A Word here and there!

Write about what you like and what you do.  That’s been some of the good advice I have seen here on blog posts.  Well, I know that one of the things I really love doing is playing Scrabble.  On Facebook (Zynga) it’s called “Words with Friends” (WWF).  The board is a bit different and the letters may not be the same in number, but the rules are the same.

I try to play between 18-20 games at a time.  20 is the max.  I enjoy playing the difficult players, but I really don’t care if you are good or not, as long as you keep playing and are having fun.  I have noticed, though, that there are several rules strategies that I try hard to play by and, if I stick to them well and get a decent round of letters, I usually win.  So, what I thought I would do is to give you some of those strategies and, perhaps, help you along a bit in learning to play or improving your score.

Out of an average of 20 games, I will win about 15-16.  I, currently, play good players all round, but have 3 players that will beat me about 4 of the 6 games.  I figure that puts me up a bit in the difficulty.  Also, I do not use any side programs and I don’t look at a dictionary while playing.  You can if you want, I just find the challenge better.

Strategy one:  On the first turn, if I go first and cannot either spell a very low 3-4 word score or get at least 16 points, I pass.  I do not like to play a lot of low points right off because it uses the letters I will need soon.

Strategy two:  Always try to make, at least, two words on each turn.  Try to spell your words so that, wherever they connect, changes directions and forms a new word.  That way whatever letter(s) are connecting count double.

Strategy three:  Try to make the connecting letters be higher point letters.  If it’s going to count double, then make it really count.

Strategy four:  When you can, make the connecting spot a double word or, at least, a double or triple letter spot.  OMG!  if you use an “H”(3 points) as  a connector, it is worth 6, but if it is on a double letter spot it is worth 12 and a triple is 18 for one letter.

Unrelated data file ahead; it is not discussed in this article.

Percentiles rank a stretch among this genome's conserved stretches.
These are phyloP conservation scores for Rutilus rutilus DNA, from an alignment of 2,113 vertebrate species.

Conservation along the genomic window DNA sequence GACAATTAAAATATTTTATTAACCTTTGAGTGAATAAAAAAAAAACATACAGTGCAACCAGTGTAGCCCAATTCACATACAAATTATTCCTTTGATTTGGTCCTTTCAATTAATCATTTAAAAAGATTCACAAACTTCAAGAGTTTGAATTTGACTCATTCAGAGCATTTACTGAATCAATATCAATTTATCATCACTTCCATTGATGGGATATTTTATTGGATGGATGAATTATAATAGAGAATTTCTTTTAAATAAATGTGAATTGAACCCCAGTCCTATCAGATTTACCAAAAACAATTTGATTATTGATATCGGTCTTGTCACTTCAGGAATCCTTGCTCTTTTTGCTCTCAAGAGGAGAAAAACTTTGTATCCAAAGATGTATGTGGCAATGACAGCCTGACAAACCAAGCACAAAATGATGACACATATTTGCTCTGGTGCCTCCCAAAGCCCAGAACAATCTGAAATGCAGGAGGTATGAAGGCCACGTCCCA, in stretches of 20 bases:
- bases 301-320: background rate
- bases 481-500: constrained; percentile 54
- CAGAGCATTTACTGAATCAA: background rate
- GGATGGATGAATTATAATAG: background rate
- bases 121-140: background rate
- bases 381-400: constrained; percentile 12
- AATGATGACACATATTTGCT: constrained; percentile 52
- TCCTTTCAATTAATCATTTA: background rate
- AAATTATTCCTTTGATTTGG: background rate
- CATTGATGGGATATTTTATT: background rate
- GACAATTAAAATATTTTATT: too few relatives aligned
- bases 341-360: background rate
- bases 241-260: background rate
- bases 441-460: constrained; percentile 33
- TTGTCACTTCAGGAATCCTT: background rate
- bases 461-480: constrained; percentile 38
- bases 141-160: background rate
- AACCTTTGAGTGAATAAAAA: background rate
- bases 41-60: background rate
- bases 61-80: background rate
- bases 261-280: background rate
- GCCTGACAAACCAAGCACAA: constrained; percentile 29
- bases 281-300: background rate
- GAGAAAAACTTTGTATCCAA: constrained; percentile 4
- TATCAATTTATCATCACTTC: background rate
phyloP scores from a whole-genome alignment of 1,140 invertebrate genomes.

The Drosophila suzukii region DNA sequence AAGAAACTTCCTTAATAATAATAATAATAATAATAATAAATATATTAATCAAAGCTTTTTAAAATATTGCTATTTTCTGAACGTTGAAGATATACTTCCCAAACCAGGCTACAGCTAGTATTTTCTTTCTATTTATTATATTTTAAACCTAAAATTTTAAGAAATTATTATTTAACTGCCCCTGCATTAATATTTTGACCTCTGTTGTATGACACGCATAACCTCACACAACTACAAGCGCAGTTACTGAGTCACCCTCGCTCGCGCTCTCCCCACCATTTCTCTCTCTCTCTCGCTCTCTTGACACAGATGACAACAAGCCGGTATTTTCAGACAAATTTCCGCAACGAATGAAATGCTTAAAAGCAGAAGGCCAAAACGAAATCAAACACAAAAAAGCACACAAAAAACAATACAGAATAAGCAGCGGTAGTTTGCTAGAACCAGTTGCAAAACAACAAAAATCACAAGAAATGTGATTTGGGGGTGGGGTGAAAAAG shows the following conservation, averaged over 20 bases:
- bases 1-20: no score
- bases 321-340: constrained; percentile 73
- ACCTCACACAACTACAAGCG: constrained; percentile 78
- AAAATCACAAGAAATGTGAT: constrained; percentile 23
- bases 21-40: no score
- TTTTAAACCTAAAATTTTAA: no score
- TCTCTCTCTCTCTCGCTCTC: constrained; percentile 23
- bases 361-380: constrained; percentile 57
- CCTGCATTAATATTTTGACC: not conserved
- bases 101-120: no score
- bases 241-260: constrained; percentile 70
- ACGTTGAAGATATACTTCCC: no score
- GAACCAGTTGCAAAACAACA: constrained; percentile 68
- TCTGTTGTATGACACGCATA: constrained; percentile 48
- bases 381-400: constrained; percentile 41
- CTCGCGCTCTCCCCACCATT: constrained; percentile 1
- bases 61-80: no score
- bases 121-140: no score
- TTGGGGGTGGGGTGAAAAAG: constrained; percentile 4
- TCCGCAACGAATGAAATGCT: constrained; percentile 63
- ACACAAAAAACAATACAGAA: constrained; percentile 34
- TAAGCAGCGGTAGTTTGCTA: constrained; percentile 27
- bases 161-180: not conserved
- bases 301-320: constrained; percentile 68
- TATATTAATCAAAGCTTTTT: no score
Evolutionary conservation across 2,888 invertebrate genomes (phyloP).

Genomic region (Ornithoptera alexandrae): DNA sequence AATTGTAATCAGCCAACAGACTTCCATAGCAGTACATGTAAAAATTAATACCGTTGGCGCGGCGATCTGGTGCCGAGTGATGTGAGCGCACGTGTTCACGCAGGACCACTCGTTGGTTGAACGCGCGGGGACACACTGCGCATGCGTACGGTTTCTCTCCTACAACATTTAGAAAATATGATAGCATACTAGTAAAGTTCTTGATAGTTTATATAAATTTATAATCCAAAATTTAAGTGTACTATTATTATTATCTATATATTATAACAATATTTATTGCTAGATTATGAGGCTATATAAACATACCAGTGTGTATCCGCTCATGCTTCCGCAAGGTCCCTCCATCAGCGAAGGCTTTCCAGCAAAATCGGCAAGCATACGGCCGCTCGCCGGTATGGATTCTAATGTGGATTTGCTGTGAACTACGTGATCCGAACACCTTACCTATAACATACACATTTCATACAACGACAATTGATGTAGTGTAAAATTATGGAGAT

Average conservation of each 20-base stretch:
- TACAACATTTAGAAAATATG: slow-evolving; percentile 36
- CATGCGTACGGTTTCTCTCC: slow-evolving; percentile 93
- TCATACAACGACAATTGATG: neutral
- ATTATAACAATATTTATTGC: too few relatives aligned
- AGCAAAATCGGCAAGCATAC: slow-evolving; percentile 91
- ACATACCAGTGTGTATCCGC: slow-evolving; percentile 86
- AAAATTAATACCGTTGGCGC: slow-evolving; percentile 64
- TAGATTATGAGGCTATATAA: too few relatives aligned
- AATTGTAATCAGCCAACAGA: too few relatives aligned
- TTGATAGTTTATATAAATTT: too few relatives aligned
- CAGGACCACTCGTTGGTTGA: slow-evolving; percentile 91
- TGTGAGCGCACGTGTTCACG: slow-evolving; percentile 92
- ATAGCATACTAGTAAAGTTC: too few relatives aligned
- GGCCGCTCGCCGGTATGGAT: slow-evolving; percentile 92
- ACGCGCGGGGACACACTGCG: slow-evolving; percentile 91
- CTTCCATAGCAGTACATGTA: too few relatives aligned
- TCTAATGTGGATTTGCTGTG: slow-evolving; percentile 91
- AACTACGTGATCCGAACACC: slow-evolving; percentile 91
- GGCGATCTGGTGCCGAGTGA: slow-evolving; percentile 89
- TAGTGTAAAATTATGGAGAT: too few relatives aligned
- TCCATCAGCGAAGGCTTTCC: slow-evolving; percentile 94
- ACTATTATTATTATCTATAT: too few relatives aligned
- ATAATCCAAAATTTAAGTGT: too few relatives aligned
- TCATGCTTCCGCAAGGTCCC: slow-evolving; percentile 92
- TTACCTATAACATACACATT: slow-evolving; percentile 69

Strategy five:  Try to make your higher letters count more.  I have had a lot of times when a smaller word gives more points because of which letter is sitting on a double or triple letter space.

Strategy six:  When the game is in the last 25 letters or so and you have a poor selection, think about trading in 3-4 letters.  Losing your turn is bad, but ending up with all consonants near the end of the game can be horrible.

Strategy seven:  Never give up a triple word spot to the opponent.  I have had a lot of times when I have spelled a 3-letter word worth only 9-12 points in order to block my opponent from getting more if they have a better choice.  Just think:  if you spell an 18 point word (pretty good) but leave the triple word spot open to, say, “hug” that’s 24 points for the opponent; you just lost 6 points.

Strategy eight:  Buy a Scrabble dictionary and read it sometimes.  I used to play a game with the students at school in which we took a 12-14 letter word and made as many words out of it as we could; I played, too.  They got pretty good at it and I hated losing, so I memorized a lot of the scrabble dictionary simply by using it over and over.  Not all the words in that will work in WWF, but it’s pretty good.

Strategy nine:  WWF allows you to play letters and “check” to see if it’s a word.  You are playing online, only a few turns a day, so use this.  Check and see for some spots.  You might be surprised at some English words that work.  I think the scrabble dictionary has 200,000 words in it, so…

Strategy ten:  Hold on to the letters like B,C,F,J,Q,X, and Z until you can get a high-point word out of them.  It’s a bit of a gamble, so, if late in the game, maybe go ahead and use them.

Strategy eleven:  Finally, learn weird words.  I will give you a decent list below of words that have really helped me through rough spots.  know your 2-3 letter words (I doubt you know as many as you think you do for this game).

List:   ab, ad, ae, ag, ax, bi, ef, ex, gi, jo, op, oy, pi, qi, um, xi, yo, za

awe, axe, aye, bah, biz, coy, din, fey, jar, jet, joe, kin, lye, ops, qua, rye, urn, vee, zee

Also:  daze, gaze, haze, maze, qaid, aide, quiz

I think if you use this list and the dictionary, you will do fine.  If you want to play and I have a game open, look me up on Facebook and challenge me.  I can’t wait.  Let me know how you do.  A love of words is a great thing to have.  If you don’t, you can develop one.

Namaste,

Scott

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